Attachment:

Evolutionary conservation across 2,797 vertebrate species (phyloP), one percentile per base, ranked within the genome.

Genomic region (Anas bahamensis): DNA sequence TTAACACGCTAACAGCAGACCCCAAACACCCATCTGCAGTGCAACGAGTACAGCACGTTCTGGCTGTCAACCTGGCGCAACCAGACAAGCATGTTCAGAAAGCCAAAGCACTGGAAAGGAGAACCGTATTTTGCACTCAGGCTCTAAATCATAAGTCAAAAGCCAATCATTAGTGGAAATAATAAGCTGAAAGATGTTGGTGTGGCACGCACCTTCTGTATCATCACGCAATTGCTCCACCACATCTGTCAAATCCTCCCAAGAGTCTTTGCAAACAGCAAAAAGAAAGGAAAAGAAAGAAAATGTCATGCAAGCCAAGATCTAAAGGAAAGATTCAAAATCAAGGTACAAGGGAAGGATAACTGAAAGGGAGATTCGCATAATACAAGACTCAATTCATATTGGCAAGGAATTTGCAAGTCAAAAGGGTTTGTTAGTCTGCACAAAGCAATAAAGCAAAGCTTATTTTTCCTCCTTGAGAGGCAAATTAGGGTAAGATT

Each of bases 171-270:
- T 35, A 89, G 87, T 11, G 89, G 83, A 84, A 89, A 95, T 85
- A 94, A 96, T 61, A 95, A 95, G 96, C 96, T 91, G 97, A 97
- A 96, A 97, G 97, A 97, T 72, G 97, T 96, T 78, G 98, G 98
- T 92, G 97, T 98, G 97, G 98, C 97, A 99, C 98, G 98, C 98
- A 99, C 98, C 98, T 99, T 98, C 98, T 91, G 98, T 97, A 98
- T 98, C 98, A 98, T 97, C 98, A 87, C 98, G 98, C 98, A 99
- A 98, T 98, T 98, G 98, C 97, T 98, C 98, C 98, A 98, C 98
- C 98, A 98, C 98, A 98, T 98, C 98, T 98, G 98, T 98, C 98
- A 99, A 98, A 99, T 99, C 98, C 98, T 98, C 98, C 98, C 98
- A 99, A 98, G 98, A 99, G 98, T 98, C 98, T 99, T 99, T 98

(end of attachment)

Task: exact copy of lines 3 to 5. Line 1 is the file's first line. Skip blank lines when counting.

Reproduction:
Each of bases 171-270:
- T 35, A 89, G 87, T 11, G 89, G 83, A 84, A 89, A 95, T 85
- A 94, A 96, T 61, A 95, A 95, G 96, C 96, T 91, G 97, A 97